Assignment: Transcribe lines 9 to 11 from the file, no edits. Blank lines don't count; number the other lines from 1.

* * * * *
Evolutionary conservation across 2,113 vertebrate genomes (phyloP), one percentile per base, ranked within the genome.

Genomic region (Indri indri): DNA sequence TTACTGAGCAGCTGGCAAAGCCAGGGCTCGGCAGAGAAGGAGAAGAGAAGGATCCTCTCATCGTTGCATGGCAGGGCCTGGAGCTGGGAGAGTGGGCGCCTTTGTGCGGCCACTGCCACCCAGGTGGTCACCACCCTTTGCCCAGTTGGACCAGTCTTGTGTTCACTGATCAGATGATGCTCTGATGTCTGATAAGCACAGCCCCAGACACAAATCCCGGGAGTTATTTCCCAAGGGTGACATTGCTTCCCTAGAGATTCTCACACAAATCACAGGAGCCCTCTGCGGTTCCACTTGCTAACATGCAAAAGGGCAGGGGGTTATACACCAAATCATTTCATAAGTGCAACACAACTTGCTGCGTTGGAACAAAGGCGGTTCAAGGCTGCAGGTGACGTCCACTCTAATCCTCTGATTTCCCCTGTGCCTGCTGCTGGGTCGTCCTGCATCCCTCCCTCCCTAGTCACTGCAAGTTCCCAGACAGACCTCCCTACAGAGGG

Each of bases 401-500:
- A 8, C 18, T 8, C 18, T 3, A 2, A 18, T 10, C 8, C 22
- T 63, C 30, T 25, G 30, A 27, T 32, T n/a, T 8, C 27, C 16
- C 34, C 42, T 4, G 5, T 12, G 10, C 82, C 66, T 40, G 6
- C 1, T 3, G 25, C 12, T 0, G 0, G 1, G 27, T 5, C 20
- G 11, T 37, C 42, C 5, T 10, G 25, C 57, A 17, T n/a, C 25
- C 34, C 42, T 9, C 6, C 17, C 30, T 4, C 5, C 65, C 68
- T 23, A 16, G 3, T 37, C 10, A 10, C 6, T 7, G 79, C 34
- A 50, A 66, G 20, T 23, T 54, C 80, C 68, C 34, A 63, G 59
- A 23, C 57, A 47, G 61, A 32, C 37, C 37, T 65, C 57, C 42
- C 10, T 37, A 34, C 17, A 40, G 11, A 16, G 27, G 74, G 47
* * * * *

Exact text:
- C 34, C 42, T 9, C 6, C 17, C 30, T 4, C 5, C 65, C 68
- T 23, A 16, G 3, T 37, C 10, A 10, C 6, T 7, G 79, C 34
- A 50, A 66, G 20, T 23, T 54, C 80, C 68, C 34, A 63, G 59